IF with Twine

Have you ever played in a MUD?  Back when I was working on my MA-Ed thesis, I explored MUDs as a method of teaching languages to high school students…(totally another story!)

Recently, however, I ran across the idea of Interactive Fiction (IF) while I was searching for tools to create storyboards for eLearning. I don’t remember what I actually searched for, but I do know that a poor Google search can be your friend!   Several hours later, I had briefly tried out Inklewriter, Inform, and Twine.   They are all interesting and I will be returning to Inklewriter and Inform at a later date.  For now, I’m exploring Twine.

I selected Twine to try first for several reasons. For starters, it gives me the opportunity to try my hand at interactive fiction without learning a new language.  Additionally, it gives me options to develop my HTML, CSS, and JavaScript skills.  Being able to easily add audio and video content was also a plus because I have visions of melding ‘old-time radio drama with 21st c. eLearning.   Finally, and maybe more important in some respects:  I think this tool will serve double-duty as a storyboard tool for developing branching scenarios for eLearning.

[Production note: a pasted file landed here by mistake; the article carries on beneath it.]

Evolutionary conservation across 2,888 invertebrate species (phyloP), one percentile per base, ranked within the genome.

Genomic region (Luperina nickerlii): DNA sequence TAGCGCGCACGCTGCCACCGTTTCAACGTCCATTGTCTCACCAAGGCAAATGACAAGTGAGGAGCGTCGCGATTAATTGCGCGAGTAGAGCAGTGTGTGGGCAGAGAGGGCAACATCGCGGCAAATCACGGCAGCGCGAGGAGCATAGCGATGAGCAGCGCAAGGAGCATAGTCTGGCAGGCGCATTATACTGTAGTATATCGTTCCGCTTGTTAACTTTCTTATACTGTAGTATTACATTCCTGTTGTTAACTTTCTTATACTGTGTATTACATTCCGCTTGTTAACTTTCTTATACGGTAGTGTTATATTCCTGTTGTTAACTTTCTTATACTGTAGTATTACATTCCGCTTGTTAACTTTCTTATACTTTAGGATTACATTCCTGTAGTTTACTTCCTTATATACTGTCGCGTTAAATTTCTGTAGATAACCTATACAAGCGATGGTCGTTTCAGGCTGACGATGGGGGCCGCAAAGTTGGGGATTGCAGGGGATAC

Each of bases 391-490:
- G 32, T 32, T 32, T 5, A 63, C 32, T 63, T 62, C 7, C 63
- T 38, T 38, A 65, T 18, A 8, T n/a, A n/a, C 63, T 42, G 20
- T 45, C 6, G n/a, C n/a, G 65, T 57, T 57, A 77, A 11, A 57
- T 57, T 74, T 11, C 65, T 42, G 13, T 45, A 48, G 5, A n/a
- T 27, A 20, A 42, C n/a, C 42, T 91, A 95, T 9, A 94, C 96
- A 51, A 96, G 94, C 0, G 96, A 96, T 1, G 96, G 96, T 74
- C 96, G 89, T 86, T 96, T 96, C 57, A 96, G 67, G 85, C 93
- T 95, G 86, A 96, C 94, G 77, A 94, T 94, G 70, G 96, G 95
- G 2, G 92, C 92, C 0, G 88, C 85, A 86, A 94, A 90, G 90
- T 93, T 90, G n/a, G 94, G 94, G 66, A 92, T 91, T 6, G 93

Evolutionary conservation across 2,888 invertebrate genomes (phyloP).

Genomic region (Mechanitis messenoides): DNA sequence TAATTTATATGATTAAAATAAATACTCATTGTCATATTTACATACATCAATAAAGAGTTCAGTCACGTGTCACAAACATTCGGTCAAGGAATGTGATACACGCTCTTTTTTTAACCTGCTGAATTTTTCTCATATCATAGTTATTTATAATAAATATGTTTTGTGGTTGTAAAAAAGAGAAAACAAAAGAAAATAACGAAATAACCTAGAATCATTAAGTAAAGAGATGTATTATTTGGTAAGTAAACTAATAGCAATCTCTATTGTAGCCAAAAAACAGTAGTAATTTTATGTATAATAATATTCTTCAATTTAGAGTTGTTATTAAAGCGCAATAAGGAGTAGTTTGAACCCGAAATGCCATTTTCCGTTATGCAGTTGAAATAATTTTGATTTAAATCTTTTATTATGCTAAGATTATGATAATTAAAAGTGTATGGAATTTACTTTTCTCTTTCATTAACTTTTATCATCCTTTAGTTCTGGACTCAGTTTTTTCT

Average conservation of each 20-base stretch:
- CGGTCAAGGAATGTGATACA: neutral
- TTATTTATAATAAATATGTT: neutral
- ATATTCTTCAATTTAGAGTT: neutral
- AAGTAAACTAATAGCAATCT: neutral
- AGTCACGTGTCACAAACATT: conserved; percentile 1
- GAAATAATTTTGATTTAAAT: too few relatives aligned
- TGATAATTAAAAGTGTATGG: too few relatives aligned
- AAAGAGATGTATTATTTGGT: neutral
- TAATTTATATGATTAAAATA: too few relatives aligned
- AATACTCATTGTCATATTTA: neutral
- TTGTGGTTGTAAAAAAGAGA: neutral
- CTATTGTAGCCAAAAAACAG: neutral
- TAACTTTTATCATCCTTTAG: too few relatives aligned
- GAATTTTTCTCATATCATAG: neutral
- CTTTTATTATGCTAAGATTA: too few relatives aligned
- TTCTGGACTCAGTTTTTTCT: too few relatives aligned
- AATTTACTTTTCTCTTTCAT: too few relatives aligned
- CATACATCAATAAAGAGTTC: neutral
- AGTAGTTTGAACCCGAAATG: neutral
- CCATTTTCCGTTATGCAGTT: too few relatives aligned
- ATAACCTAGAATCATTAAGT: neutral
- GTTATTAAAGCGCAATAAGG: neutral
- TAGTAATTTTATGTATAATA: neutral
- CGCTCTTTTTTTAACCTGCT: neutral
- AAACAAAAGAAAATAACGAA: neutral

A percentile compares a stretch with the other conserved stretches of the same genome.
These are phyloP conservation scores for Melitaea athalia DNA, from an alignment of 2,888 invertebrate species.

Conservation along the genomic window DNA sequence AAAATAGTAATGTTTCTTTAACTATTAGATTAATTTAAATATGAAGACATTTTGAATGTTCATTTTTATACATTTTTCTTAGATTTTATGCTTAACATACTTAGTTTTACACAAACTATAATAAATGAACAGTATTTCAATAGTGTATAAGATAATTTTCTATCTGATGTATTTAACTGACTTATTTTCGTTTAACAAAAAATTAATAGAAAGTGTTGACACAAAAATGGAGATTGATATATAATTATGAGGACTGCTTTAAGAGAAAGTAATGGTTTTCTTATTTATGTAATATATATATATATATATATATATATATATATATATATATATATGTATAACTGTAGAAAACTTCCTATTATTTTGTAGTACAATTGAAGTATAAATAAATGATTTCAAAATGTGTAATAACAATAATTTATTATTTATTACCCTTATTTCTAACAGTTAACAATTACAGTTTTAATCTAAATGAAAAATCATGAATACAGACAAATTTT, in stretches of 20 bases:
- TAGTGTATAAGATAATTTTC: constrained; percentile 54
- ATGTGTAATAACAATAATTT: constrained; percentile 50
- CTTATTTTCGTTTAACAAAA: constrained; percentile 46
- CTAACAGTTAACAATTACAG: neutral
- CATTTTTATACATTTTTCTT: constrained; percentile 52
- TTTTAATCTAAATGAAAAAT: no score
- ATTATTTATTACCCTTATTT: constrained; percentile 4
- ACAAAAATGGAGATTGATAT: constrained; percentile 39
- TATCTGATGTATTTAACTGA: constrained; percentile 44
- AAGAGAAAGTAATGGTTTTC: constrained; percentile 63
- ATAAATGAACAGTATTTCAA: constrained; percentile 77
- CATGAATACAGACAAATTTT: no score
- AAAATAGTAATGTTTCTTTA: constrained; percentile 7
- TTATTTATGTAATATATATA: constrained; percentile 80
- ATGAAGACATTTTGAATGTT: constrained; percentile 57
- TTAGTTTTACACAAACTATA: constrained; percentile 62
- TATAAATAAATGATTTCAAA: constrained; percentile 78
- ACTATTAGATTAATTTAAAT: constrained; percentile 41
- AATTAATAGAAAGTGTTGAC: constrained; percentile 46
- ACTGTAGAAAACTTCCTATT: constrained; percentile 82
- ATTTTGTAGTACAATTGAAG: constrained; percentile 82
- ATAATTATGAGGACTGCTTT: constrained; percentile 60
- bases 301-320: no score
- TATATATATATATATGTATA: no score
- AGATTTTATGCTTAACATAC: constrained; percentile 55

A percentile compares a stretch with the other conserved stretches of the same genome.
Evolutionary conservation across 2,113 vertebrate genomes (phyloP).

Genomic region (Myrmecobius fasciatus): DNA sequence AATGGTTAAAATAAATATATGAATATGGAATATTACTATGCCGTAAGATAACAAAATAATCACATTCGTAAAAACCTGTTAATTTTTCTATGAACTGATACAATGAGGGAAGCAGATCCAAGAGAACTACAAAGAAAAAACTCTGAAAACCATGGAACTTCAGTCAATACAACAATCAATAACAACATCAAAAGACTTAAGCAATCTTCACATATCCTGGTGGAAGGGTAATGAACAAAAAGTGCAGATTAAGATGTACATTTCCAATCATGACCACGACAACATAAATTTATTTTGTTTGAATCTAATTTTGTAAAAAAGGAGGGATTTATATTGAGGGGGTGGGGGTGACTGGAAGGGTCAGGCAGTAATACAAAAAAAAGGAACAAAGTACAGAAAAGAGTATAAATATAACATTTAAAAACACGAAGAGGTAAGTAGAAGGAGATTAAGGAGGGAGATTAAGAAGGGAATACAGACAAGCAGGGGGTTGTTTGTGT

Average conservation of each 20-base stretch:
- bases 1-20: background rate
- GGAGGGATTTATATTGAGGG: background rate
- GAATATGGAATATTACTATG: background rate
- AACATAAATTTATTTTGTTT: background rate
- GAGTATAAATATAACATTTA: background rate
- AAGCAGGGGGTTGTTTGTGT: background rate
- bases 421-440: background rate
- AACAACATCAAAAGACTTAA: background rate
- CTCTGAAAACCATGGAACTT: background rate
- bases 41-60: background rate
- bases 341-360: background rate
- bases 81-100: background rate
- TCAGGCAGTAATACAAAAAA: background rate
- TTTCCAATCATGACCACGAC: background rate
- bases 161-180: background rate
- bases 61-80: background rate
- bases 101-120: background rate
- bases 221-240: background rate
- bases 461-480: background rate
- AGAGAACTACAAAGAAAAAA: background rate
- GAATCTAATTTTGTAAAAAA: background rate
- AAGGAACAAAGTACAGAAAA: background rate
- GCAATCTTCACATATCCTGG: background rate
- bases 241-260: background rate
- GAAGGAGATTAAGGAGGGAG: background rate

To begin my journey, I accessed some great video tutorials from Vegetarian Zombie, Adam Hammond, and Dan Cox. These helped me understand the different story formats available in Twine and each format’s features.  I am currently using the SugarCube 2.1 format.

I’ve got a long way to go – but, I’m sharing my work-in-progress.   I still have to figure out how to do inventory control, stop audio playback, access variables, and a host of other things…   My plan is to have a sort of 1950s radio drama / interactive fiction hybrid in which players (higher ed faculty) are tasked with developing their first online course and then go around the ‘university’ locating and utilizing the resources they need to complete the task.   There’s a lot more to the idea…